6. Great leaders clarify performance expectations and empower their people. Since the best leaders are driven by results and their mission, it is not surprising that one of their hallmarks is the practice of clarifying individual performance responsibilities and expectations. As simple as it may sound, participants gave their leaders great praise, even adulation, for the modest act of letting them know exactly what was expected of them and granting them the authority to take action.

In the rapidly changing workplace of the 21st century, it is easy for leaders and employees alike to be overwhelmed with the sheer volume of things to do, metrics to manage and goals to hit. Thus, it is incumbent upon leaders to take the time, effort and energy to keep each employee properly focused on the roles, responsibilities and goals that are most important to add value to the organization. Our study revealed that the best leaders have developed their skills in delegating, setting goals and clarifying expectations. They use these skills to keep their people focused on the mission and driven by results.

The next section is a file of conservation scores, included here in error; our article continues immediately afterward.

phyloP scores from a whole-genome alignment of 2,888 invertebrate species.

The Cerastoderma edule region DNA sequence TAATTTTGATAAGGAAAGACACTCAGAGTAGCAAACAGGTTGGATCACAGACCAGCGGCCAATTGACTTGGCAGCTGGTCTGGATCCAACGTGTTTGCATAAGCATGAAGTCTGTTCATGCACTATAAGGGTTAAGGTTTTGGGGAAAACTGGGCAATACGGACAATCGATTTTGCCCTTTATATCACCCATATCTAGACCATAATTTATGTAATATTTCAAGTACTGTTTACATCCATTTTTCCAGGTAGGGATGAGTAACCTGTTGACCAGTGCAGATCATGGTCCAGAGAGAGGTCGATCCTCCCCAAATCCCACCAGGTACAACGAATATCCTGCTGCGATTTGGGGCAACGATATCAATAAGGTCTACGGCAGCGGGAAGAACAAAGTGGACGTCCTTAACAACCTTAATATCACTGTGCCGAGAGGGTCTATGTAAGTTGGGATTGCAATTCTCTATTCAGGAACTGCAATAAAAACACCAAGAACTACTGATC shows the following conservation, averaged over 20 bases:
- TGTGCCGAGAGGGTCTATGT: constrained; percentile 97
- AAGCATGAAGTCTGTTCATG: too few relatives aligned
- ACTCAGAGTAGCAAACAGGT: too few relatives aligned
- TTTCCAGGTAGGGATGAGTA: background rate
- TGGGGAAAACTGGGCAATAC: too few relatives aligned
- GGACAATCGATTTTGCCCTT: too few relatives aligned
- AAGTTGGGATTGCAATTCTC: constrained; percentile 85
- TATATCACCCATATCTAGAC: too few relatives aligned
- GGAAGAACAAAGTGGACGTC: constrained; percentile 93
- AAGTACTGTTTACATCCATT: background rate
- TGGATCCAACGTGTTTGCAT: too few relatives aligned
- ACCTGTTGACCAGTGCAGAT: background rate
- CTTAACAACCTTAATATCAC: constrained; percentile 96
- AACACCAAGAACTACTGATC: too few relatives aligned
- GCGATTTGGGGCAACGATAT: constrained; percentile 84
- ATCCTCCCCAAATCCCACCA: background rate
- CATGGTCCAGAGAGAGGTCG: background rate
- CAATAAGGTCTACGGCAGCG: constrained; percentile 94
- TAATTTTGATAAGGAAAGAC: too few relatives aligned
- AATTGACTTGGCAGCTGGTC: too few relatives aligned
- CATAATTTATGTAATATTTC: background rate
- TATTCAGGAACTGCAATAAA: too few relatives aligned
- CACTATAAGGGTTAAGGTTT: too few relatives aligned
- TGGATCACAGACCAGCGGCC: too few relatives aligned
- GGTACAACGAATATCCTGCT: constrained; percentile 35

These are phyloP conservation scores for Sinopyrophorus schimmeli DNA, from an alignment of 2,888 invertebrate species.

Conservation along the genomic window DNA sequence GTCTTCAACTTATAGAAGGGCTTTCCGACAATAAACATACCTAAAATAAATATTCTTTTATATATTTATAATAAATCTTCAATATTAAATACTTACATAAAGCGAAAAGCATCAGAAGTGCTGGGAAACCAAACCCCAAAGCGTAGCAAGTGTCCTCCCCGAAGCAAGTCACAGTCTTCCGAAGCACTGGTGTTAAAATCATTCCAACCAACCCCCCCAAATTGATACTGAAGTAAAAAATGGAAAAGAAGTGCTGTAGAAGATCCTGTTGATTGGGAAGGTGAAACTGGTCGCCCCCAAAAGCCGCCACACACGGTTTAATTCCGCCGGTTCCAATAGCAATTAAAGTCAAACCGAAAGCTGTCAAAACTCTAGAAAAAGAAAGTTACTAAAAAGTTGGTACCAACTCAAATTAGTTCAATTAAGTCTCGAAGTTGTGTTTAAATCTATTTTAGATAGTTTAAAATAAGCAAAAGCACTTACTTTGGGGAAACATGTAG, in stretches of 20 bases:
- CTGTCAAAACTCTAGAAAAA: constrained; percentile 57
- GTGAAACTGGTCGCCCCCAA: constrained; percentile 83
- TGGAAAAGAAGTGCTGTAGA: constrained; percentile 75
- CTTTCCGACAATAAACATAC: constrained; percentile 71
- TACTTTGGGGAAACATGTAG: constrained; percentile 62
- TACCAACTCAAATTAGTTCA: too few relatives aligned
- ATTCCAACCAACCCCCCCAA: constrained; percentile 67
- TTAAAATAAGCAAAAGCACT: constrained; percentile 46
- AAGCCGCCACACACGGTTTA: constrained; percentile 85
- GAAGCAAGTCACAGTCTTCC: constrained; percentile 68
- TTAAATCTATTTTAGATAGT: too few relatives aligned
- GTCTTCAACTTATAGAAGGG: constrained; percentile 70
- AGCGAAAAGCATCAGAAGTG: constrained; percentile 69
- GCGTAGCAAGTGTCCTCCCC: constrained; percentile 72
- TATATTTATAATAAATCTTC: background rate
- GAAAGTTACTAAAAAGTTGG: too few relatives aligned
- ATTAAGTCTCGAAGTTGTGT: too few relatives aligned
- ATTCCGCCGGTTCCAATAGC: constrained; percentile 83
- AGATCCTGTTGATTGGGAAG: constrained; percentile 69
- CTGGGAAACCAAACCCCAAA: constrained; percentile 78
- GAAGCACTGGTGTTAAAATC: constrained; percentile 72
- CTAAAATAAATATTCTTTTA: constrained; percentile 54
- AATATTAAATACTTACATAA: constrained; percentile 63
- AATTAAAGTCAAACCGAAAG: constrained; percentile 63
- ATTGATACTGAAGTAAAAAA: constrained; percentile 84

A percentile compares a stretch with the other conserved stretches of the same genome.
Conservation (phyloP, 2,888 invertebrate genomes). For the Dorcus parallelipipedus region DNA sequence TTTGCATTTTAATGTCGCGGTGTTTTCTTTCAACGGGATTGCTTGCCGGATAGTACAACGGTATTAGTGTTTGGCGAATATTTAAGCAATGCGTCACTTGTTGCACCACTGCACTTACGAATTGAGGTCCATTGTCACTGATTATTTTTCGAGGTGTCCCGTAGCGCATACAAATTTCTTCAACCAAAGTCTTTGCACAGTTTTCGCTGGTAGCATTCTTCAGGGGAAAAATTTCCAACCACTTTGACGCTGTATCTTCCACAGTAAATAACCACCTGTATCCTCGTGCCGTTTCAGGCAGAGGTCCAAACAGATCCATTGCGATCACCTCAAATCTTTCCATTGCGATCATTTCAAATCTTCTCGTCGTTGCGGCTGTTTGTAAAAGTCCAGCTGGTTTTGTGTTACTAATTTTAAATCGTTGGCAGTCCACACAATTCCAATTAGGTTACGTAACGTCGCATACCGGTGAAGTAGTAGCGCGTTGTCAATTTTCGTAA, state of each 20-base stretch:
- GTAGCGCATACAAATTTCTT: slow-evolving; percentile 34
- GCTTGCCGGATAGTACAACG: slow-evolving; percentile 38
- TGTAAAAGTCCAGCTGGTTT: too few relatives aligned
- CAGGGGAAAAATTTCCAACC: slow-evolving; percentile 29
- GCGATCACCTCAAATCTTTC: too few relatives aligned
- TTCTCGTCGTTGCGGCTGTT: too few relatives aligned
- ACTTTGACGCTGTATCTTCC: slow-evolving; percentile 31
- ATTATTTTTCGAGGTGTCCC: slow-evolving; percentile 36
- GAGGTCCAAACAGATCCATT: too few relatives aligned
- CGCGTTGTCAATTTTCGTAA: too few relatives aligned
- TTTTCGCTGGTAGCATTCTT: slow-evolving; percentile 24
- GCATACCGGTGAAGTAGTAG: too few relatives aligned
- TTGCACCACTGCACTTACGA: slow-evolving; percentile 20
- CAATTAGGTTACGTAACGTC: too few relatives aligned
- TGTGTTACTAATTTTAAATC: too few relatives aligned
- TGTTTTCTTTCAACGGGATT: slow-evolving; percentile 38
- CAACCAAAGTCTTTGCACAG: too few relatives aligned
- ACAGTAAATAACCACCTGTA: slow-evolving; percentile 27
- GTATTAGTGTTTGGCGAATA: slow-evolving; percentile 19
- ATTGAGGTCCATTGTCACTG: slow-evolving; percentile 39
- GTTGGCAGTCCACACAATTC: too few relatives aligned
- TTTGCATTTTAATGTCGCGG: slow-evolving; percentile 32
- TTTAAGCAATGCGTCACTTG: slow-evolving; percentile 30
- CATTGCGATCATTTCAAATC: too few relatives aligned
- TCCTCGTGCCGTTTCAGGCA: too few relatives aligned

According to a number of focus groups, the best leaders keep their people properly aligned with the changing demands of the organization on an ongoing basis. And it isn’t enough to let people know what their performance expectations entail without increasing efficiency by also clarifying what they should not be spending their time and resources doing. It also is important to note that great leaders empower their employees with information and authority that helps workers make decisions and take ownership of the outcomes they are expected to produce. Great leaders engage their people in a fashion that allows them to take action. Study participants made it clear that effective leaders clarify expectations while helping their people take ownership over their responsibilities.